*A review of John MacCormick's*

__9 Algorithms that Changed the Future__Recently I read a book, by a person who loves what they do, about a few brilliant ideas in computation from which we benefit constantly. Over nine algorithms and a little extra book, a number of critical methods common to modern machines are made much more tangible through the accompanying and judiciously detailed explanations.

We are delivered a number of deep and critical consequences of usually quite complicated mathematical results, but this work begins where it can be understood by us as a fairly lay audience. If you remember your arithmetic, and perhaps a couple extra functions (like exponentiation), the presentation will take it from there.

The main structure of the book is to introduce us to mathematical and/or conceptual 'tricks,' the approximately two to four concepts per chapter that, combined, form a simplified but highly explanatory base of the algorithm in question. It's all laid out in a book length summary where the (not too) technical detail is, with care, embedded in analogy that for the most part seems quite strong and a picture of how these technologies are actually applied. The demonstration of how we live with these ideas is thorough; from the way Google now flashes searches so quickly you get results between pausing to write another word, through how your phone is so easily secured against a quite determined remote attack on banking information and to how errors... happen, but at least we don't have the garbage with which Richard Hamming dealt, thanks at least in part to him.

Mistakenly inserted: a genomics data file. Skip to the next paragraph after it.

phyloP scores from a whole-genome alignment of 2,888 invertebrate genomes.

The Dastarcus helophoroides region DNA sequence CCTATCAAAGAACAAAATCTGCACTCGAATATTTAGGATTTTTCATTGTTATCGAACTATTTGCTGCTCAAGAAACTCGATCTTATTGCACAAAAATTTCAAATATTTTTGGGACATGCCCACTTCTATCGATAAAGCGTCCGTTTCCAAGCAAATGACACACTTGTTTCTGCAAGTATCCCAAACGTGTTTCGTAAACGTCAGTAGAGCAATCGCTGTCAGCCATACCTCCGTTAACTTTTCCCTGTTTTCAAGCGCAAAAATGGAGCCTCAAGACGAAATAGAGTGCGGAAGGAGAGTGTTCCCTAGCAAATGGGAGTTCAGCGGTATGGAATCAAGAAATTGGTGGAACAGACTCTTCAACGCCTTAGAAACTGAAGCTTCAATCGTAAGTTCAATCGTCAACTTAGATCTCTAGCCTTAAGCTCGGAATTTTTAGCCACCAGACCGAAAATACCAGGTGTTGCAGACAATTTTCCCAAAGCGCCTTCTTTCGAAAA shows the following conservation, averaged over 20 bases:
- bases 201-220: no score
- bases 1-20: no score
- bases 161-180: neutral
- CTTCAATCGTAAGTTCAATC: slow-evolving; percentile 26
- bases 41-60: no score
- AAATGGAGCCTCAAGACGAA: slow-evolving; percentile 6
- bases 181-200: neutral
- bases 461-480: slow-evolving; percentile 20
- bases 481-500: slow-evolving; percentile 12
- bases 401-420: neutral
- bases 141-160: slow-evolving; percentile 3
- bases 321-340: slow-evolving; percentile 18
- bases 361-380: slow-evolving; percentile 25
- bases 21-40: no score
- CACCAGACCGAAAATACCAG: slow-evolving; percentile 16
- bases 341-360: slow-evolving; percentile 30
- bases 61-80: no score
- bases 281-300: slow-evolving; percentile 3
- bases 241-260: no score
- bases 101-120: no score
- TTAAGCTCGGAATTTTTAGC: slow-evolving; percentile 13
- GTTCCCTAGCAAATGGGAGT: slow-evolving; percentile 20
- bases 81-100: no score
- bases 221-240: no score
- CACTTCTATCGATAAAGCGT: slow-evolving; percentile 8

MacCormick also discusses people and undecidability. This being a popular work as opposed to a textbook, there is more of the freedom and benefit of discussing the lives and work of the people who came up with the theory and practice. This book taught me not only some more things about Claude Shannon's work in compression, but also that he could ride a unicycle and juggle at the same time (and would, at work).

I'm also quite glad undecidability is brought up at the end of the book. Although it's a few steps removed from our immediate sense of computation compared to everything else covered, I'm of the opinion that it's quite a fascinating, important concept to understand when considering the future marvels of computer science and what we want from it. For those of you that are familiar with this, you may or may not share some of my sentiments; for those of you that don't, there's no time for investigation like the present.